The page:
Our lab is currently working to novel machine learning classification tool that analyzes movements of the head, and eyes for the automated classification of coordinated movements, including fixation, pursuit, saccade, whether they arise from movements of the eyes, head, or coordinated movements of both.
Graduate student Rakshit Kothari wears his custom hardware: a helmet that tracks the movements of the eyes and head when coordinated by task. This hardware involves a Pupil Labs eye tracker, inertial measurement unit, and stereo RGB cameras
A custom Matlab program allows a group of trained professionals to find and label fixations, saccades, and pursuit in the eye+head velocity signal.
Decades of research upon eye movements made in the laboratory have produced a firm understanding of the parameters of eye movements, including duration, dispersion, amplitudes, and velocities. No such understanding exists for coordinated movements of the eyes and head made in the wild. In part, this is because algorithms for the analysis of gaze within the 3D environment are in their infancy. The lack of insight into gaze parameters and event statistics may be largely attributed to limitations in algorithmic tools for analysis of gaze behavior in 3D environments. Because an eye tracker reports only the orientation of the eyes within their orbit, existing algorithms for the classification of gaze events developed for the 2D context do not generalize well to the 3D context in which the head is free to move. For example, in the natural environment, one can maintain "fixation" of a target despite a constantly changing eye-in-head orientation through a counter-rotation of the eyes (vesibulo-ocluar reflex; VOR). To properly detect VOR other head+eye gaze events requires that movements of both the head and eye are taken into account. Our laboratory is solving these problems using custom technology, and the machine learning algorithms currently under development for the automated detection of eye movements.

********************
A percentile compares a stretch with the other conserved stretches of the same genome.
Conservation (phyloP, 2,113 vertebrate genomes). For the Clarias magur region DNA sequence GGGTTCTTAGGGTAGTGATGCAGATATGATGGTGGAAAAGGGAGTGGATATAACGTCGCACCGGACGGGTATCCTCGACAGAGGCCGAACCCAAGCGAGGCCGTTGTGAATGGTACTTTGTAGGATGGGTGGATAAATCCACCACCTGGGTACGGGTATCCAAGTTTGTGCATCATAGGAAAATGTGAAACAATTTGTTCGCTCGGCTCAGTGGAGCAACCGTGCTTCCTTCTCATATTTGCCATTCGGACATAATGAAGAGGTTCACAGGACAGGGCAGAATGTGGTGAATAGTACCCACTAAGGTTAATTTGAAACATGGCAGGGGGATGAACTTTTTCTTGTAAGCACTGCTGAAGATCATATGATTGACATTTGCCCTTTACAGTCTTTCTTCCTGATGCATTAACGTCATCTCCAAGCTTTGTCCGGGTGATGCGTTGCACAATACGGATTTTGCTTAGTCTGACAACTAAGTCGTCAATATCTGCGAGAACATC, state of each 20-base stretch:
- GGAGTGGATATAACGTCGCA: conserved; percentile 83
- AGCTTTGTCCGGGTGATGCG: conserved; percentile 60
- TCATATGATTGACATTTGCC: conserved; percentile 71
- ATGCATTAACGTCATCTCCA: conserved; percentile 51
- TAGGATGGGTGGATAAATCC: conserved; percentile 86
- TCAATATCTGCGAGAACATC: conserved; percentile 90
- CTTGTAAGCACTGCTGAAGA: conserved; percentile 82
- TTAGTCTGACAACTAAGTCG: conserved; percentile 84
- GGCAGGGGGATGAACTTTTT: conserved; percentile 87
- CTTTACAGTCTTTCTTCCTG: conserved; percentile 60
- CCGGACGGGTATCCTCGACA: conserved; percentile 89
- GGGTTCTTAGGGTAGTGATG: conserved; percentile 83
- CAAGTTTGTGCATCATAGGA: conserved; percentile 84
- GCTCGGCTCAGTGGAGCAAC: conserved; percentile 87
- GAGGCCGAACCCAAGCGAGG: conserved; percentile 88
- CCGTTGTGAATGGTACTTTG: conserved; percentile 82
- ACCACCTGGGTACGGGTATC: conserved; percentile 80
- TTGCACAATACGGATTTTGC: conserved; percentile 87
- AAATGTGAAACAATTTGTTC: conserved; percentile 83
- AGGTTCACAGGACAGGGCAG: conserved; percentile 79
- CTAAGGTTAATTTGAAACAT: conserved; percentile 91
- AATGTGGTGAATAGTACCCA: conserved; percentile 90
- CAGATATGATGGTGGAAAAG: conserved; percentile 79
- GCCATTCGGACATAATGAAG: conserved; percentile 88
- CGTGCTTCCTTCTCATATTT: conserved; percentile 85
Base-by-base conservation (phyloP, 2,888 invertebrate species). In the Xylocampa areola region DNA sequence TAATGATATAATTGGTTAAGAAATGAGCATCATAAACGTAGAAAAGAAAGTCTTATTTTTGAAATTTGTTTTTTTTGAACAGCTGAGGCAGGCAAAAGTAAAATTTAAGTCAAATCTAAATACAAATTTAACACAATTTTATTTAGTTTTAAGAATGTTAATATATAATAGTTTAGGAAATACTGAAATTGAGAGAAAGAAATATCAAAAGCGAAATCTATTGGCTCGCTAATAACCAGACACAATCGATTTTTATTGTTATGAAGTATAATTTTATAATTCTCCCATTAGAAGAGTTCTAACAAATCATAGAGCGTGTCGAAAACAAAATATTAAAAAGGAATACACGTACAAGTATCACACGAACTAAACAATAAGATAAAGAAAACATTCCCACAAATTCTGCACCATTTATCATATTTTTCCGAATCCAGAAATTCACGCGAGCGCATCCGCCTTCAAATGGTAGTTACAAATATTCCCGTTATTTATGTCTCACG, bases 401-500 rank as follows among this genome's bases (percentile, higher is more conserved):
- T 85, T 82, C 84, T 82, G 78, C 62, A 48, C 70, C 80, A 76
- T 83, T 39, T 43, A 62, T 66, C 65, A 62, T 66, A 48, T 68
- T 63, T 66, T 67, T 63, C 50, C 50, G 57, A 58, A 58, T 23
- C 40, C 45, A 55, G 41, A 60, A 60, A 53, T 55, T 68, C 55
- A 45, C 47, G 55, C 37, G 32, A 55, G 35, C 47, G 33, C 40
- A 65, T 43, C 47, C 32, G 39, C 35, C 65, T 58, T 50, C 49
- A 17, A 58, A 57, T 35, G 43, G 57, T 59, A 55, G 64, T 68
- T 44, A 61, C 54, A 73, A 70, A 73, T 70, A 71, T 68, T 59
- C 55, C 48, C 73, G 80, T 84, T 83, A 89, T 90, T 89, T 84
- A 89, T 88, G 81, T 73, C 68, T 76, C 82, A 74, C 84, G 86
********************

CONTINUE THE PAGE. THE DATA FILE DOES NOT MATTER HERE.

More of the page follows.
Preliminary data shows the main sequence for gaze shifts made by an unconstrained behaving human.
Collaborators: Jeff Pelz (RIT) Sponsors: The Federal Reserve and National Academy of Sciences
This study is designed to investigate the effectiveness of security features (e.g. watermark, ribbon, etc.) as cashiers interact with potentially counterfeit bills in natural workplace environment. The primary objectives are to 1) develop a methodology to robustly record the physical behaviors (e.g., actions and gestures) and visual attention of cashiers and customers during cash transactions, 2) develop a methodology to reliably analyze the physical behaviors and visual attention of cashiers and customers during cash transactions, 3) develop a methodology to robustly record the physical behaviors and visual attention of cashiers during currency handling (i.e., counting and sorting) tasks, 4) develop a methodology to reliably analyze the physical behaviors of cashiers during currency handling tasks, and 5) to use those methods to collect data on a sample of customers and enough cashiers to explore variation due to age and experience.
We have a collection of virtual reality helmets with integrated eye trackers, including:
Several HTC Vive Pro with Pupil Labs eye tracking Integration
Several HTC Vive Eye Pro (with eye tracking integration by Tobii)
Mobile eye trackers by Pupil Labs
Several Pupil Invisible mobile eye trackers
A 14 Camera Phasespace Motion capture system that spans a 7.5m by 5.5m capture volume with a 980 Hz refresh rate. The end-to-end latency from motion-detection to visual updating of a minimal virtual environment viewed on a CRT display has been measured to be approximately 27 ms.